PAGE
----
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    Quote Originally Posted by DMills View Post
    If I might add tripods are good for 2 things. First, when shooting landscapes during low light one never worries about about how long the exposure. Many landscapes that have impact are shot during these times.
    Secondly, they give one the luxury of taking their time to compose the image. When one is holding the camera their general instinct is to quickly compose and shoot and not have the camera up to their eye for an extended time.
    Tracking a bird and getting off quick bursts generally is different than composing a landscape. They are two different techniques. Can't quite figure out why one would prefer to shoot a landscape HH over using a stable tripod......
    Hi Dave, As you might figure, I am aware of the many benefits of using a tripod for landscape photography. I am not a serious landscape photographer. I do not visit the great landscape places though I plan to and when I do I will bring a small ballhead for my landscape work. I am primarily a bird and wildlife photographer. Images like the one above serve as "B-roll" image, to set the scene, to complement my bird photography. I try to make the images as good as possible while hand holding. I am usually in the field with the following: the 800 mounted on a tripod. Either the 400 DO or the 70-200 on a second body hanging on my shoulder via the camera body strap with the other lens in my vest. Both the 24-105 and the 15mm fish eye in my vest along with tool kit, teleconverters, and Extension tubes along with water and lord-knows-what-else. Adding the Giotto's tiny ballhead to the vest as I do when I am at Bosque and working close to the car would cost me both extra weight and too much time. So for me, hand holding for my grab shot scenics works just fine for now :)
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    Roman Kurywczak
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    Hey Peter,
    I like your version the best!

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    Quote Originally Posted by Roman Kurywczak View Post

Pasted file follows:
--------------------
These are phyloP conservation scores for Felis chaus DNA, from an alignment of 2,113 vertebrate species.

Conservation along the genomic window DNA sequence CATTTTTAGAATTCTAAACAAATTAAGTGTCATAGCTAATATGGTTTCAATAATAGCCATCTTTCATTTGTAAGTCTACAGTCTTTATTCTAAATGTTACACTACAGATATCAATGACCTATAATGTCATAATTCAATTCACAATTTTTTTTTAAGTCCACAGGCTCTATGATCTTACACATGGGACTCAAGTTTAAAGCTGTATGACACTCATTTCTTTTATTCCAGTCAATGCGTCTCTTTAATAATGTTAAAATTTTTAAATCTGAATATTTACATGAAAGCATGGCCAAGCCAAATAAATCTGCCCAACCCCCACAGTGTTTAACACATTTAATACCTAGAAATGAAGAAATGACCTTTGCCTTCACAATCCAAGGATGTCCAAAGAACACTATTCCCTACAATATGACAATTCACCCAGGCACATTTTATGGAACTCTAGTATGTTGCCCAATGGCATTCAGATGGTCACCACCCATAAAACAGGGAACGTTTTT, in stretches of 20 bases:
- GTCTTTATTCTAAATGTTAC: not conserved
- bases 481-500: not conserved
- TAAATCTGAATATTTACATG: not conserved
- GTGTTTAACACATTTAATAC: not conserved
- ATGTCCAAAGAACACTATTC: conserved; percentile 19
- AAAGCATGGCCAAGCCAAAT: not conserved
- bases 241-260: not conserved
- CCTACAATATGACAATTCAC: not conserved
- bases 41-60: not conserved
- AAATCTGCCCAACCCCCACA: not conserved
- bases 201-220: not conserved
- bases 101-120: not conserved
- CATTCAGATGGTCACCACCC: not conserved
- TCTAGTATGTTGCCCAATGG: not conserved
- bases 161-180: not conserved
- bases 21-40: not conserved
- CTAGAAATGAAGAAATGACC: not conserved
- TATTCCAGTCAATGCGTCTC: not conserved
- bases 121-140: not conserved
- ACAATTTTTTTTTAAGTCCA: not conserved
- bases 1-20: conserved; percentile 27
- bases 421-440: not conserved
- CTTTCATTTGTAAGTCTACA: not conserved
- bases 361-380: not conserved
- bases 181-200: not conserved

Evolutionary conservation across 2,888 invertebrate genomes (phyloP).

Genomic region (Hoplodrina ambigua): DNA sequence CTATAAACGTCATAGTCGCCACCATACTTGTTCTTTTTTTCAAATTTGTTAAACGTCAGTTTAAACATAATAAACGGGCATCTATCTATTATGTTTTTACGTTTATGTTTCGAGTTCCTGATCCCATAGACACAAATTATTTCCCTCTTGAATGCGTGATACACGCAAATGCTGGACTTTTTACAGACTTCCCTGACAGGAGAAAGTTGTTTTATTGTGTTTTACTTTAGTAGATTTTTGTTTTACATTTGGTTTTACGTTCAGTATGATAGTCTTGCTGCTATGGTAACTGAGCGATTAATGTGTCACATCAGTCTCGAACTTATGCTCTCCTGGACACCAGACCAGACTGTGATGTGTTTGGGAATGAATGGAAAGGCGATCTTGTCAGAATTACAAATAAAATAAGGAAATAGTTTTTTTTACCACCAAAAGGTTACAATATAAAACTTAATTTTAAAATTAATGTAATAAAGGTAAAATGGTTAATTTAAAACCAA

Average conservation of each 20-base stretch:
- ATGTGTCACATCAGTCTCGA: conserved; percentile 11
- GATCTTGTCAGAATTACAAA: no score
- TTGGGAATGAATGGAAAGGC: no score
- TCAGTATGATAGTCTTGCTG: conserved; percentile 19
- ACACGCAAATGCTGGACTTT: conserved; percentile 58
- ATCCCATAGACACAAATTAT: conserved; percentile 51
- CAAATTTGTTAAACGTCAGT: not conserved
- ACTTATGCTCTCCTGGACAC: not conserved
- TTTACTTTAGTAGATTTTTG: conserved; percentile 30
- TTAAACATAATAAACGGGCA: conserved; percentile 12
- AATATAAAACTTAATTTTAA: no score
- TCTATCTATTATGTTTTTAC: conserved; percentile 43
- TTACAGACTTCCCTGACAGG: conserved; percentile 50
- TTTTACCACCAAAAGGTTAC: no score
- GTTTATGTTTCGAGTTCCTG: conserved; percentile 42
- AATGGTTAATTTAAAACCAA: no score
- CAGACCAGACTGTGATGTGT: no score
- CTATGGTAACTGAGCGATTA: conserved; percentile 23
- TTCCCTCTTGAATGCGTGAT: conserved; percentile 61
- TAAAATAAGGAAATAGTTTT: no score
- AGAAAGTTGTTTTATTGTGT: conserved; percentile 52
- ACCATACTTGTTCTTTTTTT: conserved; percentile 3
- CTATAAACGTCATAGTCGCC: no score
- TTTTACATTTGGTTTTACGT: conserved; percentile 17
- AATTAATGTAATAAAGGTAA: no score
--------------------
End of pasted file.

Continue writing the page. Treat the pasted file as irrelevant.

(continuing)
Hey Peter, I like your version the best!
    I like them all :) Thanks Peter. Hey, is "cacti" or "cactuses" correct? Is "cactuses" wrong?
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    Artie, I was not responding to your use. I know your area of expertise and realise when you shoot a landscape it's basically to show a sense of place or to complement an avian image.
    I was responding to your mentioning this old student who basically shoots landscapes HH all the time with sharp results. Generally there is always someone who can do things well most would have a problem with.
    There are people that HH a 600mm and get great results but I wouldn't imply that was a good way to go since so few people could master that technique. I would like to see this fellow shoot a 5 sec exposure HH
    without a tripod and see the results which is not uncommon in low light situations.
    My purpose in writing that thread was to reinforce the value of a tripod in shooting landscapes which the vast majority of professional landscape photographers utilize.

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    Quote Originally Posted by DMills View Post
    Artie, I was not responding to your use. I know your area of expertise and realise when you shoot a landscape it's basically to show a sense of place or to complement an avian image. I was responding to your mentioning this old student who basically shoots landscapes HH all the time with sharp results. Generally there is always someone who can do things well most would have a problem with. There are people that HH a 600mm and get great results but I wouldn't imply that was a good way to go since so few people could master that technique. I would like to see this fellow shoot a 5 sec exposure HH without a tripod and see the results which is not uncommon in low light situations. My purpose in writing that thread was to reinforce the value of a tripod in shooting landscapes which the vast majority of professional landscape photographers utilize.
    Ah, now I see the problem: you did not read carefully and are putting words in my mouth. I am used to that :) I never said that I had" this old student who basically shoots landscapes HH all the time with sharp results."